Obama Outlines New Housing Refinance Plan

President Obama today announced his latest plan to revive the housing market, outlining a proposal intended to help homeowners take advantage of historically low mortgage interest rates, even if they owe more than their homes are worth.

"This housing crisis struck right at the heart of what it means to be middle-class in America: our home," the president said in a speech at a community center in Falls Church, Va. "It's personal. It affects so much of how people feel about their lives, about their communities, about the country, about the economy. We need to do everything in our power to repair the damage and make responsible families whole again."

Following up on a proposal outlined in his State of the Union address, the president has asked Congress for a tax on large banks to help "responsible homeowners" who are current on their payments refinance at today's low rates.

"No more red tape. No more runaround from the banks. And a small fee on the largest financial institutions will make sure that it doesn't add to our deficit," the president said, predicting that his plan would save the average borrower roughly $3,000 a year.

While the proposal faces an uphill battle in Congress, Obama said he is not waiting to take action. Announcing a new homeowners' Bill of Rights and streamlined mortgage form, the president explained that he understands what it's like to be stumped by all the paperwork.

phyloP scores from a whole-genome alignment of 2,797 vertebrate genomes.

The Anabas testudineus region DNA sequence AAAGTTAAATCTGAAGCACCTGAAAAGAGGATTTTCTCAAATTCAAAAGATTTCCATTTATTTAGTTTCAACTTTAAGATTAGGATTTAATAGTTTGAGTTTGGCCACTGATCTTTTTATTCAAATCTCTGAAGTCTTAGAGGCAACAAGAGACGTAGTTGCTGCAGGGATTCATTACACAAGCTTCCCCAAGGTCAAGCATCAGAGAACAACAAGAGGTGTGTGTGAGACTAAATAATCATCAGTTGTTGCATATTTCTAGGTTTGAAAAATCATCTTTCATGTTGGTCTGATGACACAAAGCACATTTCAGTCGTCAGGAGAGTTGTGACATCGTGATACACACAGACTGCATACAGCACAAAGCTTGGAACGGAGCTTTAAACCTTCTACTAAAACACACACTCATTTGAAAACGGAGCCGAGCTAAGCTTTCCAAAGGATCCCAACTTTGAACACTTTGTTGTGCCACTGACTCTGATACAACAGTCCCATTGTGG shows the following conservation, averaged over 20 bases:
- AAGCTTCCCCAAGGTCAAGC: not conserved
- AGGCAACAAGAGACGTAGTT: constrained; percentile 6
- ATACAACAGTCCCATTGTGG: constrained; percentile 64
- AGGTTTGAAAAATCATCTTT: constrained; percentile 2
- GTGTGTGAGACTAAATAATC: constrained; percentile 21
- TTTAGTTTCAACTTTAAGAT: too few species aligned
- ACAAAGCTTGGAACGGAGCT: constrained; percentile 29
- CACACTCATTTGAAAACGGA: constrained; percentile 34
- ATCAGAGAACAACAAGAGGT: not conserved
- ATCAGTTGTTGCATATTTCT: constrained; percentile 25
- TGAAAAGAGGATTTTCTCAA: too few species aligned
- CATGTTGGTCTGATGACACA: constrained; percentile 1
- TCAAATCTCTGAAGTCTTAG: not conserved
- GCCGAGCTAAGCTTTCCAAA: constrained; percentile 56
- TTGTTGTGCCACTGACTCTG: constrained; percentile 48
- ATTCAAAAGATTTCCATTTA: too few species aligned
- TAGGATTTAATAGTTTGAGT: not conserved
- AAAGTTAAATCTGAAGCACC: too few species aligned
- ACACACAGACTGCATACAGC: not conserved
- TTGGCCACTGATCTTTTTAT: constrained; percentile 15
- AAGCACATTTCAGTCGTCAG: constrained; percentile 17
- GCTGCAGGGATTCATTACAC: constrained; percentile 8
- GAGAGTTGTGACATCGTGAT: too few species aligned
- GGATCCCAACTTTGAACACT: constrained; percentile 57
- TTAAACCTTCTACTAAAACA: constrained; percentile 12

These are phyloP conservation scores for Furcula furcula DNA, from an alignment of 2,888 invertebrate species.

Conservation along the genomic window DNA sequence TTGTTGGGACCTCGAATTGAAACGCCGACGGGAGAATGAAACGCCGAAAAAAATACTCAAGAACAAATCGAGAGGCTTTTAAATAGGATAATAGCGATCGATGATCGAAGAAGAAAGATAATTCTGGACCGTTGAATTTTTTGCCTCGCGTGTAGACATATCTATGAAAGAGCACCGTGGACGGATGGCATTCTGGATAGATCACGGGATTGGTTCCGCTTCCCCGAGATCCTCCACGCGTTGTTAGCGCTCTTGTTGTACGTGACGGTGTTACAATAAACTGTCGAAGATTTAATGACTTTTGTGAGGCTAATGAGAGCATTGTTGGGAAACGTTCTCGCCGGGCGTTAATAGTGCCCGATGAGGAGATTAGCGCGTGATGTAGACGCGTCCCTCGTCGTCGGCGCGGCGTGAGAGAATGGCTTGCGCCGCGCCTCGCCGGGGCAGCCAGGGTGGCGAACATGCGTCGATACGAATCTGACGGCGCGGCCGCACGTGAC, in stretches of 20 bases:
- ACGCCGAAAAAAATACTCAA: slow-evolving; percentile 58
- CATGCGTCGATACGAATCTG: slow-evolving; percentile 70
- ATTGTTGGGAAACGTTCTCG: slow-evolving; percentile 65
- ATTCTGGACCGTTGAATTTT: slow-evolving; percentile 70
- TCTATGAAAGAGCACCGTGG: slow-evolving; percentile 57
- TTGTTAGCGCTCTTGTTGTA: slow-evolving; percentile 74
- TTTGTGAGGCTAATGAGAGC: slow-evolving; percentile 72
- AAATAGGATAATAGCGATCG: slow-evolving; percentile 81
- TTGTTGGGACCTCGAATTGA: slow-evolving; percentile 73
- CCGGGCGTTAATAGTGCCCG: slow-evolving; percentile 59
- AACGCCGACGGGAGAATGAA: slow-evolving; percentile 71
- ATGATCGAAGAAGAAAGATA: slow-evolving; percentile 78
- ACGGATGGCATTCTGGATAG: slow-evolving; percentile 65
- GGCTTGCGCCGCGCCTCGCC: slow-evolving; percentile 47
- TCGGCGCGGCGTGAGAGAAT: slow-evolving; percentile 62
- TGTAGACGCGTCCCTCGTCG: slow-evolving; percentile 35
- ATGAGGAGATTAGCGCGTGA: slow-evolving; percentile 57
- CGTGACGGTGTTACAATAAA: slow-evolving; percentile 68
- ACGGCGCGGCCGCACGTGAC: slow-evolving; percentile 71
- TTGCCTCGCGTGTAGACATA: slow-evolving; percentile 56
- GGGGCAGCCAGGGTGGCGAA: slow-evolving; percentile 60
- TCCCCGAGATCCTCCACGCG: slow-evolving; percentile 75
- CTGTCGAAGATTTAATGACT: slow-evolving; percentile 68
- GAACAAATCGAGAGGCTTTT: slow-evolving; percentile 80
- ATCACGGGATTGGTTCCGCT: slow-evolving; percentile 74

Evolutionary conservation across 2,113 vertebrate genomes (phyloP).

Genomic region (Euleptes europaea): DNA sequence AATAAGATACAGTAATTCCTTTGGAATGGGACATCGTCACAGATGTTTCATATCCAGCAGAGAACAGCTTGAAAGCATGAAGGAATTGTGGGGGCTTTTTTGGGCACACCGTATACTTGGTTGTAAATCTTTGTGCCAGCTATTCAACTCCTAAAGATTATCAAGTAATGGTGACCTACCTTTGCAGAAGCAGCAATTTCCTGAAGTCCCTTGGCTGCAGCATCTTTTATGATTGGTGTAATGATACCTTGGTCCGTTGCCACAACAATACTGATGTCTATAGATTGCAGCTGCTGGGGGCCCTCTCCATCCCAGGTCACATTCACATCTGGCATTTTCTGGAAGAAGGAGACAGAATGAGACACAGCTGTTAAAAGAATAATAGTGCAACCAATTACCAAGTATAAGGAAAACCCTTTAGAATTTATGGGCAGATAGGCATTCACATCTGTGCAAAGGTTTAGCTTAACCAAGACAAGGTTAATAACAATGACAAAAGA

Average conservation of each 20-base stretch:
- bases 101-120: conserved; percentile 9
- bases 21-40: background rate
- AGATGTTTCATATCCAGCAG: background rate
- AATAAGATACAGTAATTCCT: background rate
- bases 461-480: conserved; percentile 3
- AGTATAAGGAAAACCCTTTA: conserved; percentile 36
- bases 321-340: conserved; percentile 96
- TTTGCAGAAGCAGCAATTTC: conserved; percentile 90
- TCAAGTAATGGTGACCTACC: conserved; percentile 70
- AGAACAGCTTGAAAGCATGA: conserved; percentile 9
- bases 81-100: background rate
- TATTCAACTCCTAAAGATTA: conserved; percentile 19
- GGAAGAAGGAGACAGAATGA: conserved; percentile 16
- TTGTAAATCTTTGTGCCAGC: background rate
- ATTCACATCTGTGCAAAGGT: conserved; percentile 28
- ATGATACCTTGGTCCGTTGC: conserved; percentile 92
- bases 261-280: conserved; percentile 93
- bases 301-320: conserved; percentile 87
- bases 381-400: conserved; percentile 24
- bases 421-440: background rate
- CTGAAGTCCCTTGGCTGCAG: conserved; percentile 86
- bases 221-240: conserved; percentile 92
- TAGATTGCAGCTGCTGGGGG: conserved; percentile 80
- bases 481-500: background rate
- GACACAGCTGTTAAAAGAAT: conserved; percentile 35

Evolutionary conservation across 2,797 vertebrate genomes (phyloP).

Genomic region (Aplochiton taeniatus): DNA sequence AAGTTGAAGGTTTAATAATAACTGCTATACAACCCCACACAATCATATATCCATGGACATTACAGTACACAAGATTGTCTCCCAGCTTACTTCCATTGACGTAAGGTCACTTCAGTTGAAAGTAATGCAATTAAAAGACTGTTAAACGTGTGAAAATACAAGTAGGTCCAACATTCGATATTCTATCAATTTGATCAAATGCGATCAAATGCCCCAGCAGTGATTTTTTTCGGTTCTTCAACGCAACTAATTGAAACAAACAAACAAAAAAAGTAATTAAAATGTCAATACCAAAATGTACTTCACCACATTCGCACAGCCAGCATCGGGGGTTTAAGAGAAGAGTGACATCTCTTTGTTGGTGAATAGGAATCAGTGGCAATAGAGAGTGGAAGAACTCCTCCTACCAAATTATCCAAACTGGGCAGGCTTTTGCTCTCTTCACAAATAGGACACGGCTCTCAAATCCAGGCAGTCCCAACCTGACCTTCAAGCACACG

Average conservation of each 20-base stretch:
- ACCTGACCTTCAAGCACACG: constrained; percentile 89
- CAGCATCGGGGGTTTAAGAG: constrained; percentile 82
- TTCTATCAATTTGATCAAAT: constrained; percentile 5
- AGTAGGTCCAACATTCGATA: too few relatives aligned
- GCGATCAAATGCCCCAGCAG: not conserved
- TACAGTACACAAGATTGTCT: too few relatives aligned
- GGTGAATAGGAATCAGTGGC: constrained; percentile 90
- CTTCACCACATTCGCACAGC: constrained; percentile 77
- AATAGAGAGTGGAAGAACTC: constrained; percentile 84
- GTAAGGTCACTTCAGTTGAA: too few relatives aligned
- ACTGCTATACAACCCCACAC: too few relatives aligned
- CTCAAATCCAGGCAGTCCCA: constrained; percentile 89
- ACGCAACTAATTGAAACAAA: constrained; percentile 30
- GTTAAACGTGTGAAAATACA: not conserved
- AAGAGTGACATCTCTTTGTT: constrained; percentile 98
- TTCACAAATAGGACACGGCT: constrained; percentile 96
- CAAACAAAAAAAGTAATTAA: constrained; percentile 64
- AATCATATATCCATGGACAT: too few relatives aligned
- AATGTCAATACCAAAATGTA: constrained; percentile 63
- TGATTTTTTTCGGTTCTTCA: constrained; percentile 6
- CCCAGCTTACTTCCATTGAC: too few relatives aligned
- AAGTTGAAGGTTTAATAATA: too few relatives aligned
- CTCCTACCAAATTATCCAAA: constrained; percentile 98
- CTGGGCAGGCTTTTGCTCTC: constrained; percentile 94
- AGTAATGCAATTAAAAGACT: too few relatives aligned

"I remember when Michelle and I bought our first condo, and we were both lawyers. And we're looking through the forms, and we're kind of holding it out reading it again: What does this phrase mean? And that's, you know, for two trained lawyers," he said.

"The forms, the confusion, the potential for abuse is too great, just because the forms were too complicated. So this is what a mortgage form should look like," he said brandishing the new one.

Calling the housing challenge "massive in size and in scope," the president admitted his previous efforts to boost the housing market have not lived up to his expectations. "I'll be honest. The programs that we put forward haven't worked at the scale we hoped," he said.

The president's latest proposal comes as the Republican presidential candidates head to Nevada, the state with the highest foreclosure rate in the country. "After promising to help millions, we continue to see the same proposals from President Obama and getting the same results, a deepening housing crisis," Republican National Committee spokeswoman Kirsten Kukowski said in response to the president's speech. "Americans are tired of talking in circles on housing, tired of the rhetoric, they want results and in November they're going to elect someone who can deliver."